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Mitchell v. Ploudre

United States District Court, W.D. Arkansas, Fayetteville Division

July 17, 2015



TIMOTHY L. BROOKS, District Judge.

Currently before the Court are Separate Defendants Beth Phillips' and Ronald Scamardo's Motions to Dismiss All Claims Pursuant to Fed.R.Civ.P. 12(b), or in the Alternative, Motions for Summary Judgment (Docs. 70 and 75) and Briefs in Support (Docs. 72 and 76), as well as Plaintiffs James B. Mitchell's, Jason M. Fedele's, and Tiffney R. Fedele's Responses in Opposition (Docs. 80, 82, and 87). Also before the Court are the Report and Recommendation (Doc. 89) ("R & R") on Separate Plaintiff Jason M. Fedele's Motion for Leave to Appeal In Forma Pauperis (Doc. 86), as well as Plaintiff's Objections to the R & R (Docs. 90, 92, and 93).

For the reasons described herein, Defendants' Motions to Dismiss (Docs. 70 and 75) are GRANTED. The R & R (Doc. 89) is ADOPTED IN ITS ENTIRETY and therefore Jason M. Fedele's Motion for Leave to Appeal In Forma Pauperis (Doc. 86) is DENIED.


Plaintiffs bring this action pursuant to Bivens v. Six Unknown Named Agents of Fed. Bureau of Narcotics, 403 U.S. 388 (1971), alleging that United States Attorney Conner Eldridge, and Assistant United States Attorneys Kyra E. Jenner, Tracy A. Triplett, Christopher Plumlee, Kenneth Elser, Deborah F. Groom, Candace L. Taylor, and Beth Phillips (the "Prosecution Team")[1] conspired with Internal Revenue Service ("IRS") special agent Janet L. Ploudre, and IRS task force officers Grant Edwards[2] and Ronald Scamardo ("IRS Investigators") in order to bring to the grand jury the false charge of "enticing minors to engage in prostitution" in violation of 18 U.S.C. § 2422(b) so that the Court would detain Plaintiffs without bail. Plaintiffs allege that because§ 2422(b) carried a ten year mandatory minimum sentence, the Court denied Plaintiffs bail. Plaintiffs also assert that the Prosecutors coerced several witnesses and co-conspirators to falsely accuse Plaintiffs of knowingly hiring minor escorts. Plaintiffs point out that they did not plead guilty to the charge of enticing minors to engage in prostitution, as that count was dismissed at sentencing. As compensation, Plaintiffs seek compensatory damages in the amount of $1, 000, 000 and punitive damages in the amount of $4, 000, 000 for each Plaintiff.

The remaining Defendants seek dismissal under several theories, including absolute immunity and/or qualified immunity, and no respondeat superior liablity. Primarily, they argue that conduct surrounding the arrest and prosecution of Plaintiffs is protected by absolute immunity, and that Plaintiffs' acceptance of the presentence investigation report ("PSR") without objections at sentencing estops Plaintiffs from denying that at least one minor was involved in prostitution. In response, Plaintiffs argue, among other things, that the remaining Defendants fabricated evidence before filing formal charges against them, thus removing the protection of absolute and/or qualified immunity.

As Separate Defendants Phillips and Scamardo can be dismissed under theories of absolute or qualified immunity, it is unnecessary to address the other issues presented in the parties' briefs.


In ruling on a motion to dismiss, the Court "accepts as true all of the factual allegations contained in the complaint" and reviews the complaint to determine whether its allegations show that the pleader is entitled to relief. Schaaf v. Residential Funding Corp., 517 F.3d 544, 549 (8th Cir. 2008) (citing Bell Atl. Corp. v. Twombly, 550 U.S. 544, 555-56 (2007)). All reasonable inferences from the complaint must be drawn in favor of the plaintiff. Crumpley-Patterson v. Trinity Lutheran Hosp., 388 F.3d 588, 590 (8th Cir. 2004). Nevertheless, the complaint must include facts sufficient to show that the plaintiff is entitled to relief. "While a complaint attacked by a Rule 12(b)(6) motion to dismiss does not need detailed factual allegations, a plaintiff's obligation to provide the grounds of his entitle[ment] to relief requires more than labels and conclusions, and a formulaic recitation of the elements of a cause of action will not do." Twombly, 550 U.S. at 555 (internal citations omitted). Where the facts presented in the complaint do not permit the court to infer more than the mere possibility of misconduct, the complaint has alleged, but it has not shown "that the pleader is entitled to relief." Ashcroft v. Iqbal, 129 S.Ct. 1937, 1950 (2009) (quoting Fed.R.Civ.P. 8(a)(2)).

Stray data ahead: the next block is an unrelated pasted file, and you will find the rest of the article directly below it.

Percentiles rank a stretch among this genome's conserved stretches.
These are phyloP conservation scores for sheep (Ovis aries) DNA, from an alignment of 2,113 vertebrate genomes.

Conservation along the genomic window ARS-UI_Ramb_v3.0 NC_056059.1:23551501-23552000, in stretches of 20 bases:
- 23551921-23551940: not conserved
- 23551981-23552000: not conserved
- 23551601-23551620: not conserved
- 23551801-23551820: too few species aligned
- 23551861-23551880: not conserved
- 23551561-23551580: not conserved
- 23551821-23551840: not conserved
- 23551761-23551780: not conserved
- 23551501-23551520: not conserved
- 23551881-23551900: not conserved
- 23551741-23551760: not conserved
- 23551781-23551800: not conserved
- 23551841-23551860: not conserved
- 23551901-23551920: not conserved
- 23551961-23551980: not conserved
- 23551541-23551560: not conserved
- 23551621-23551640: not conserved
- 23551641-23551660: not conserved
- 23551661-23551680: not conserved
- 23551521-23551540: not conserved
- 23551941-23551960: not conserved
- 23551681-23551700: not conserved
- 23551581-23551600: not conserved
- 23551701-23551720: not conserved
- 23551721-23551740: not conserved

When considering a motion to dismiss, the Court ordinarily does not consider matters outside the pleadings. See Fed.R.Civ.P. 12(d). The Court may, however, consider exhibits attached to the complaint and documents that are necessarily embraced by the pleadings, Mattes v. ABC Plastics, Inc., 323 F.3d 695, 697, n.4 (8th Cir. 2003), and may also consider public records, Levy v. Ohl, 477 F.3d 988, 991 (8th Cir. 2007).


A. Beth Phillips

Plaintiffs allege that Phillips, as part of the Prosecution Team, conspired with the IRS Investigators to coerce witnesses to provide false statements that Plaintiffs enticed minors into prostitution, which resulted in the Court's denial of bail. Specifically, the First Amended Complaint ("Complaint") alleges the following:

Defendants... conspired and collaborated amongst one another to deliberately bring forth false charges... for which no just probable cause existed to indict any or all of the Plaintiffs for two (2) counts of violating 18 U.S.C. § 2422(b) "enticing a minor to engage in prostitution" which carries a ten-year mandatory minimum sentence (if convicted) for the sole purpose of having the Court detain each of the Plaintiffs with no bail throughout the ...

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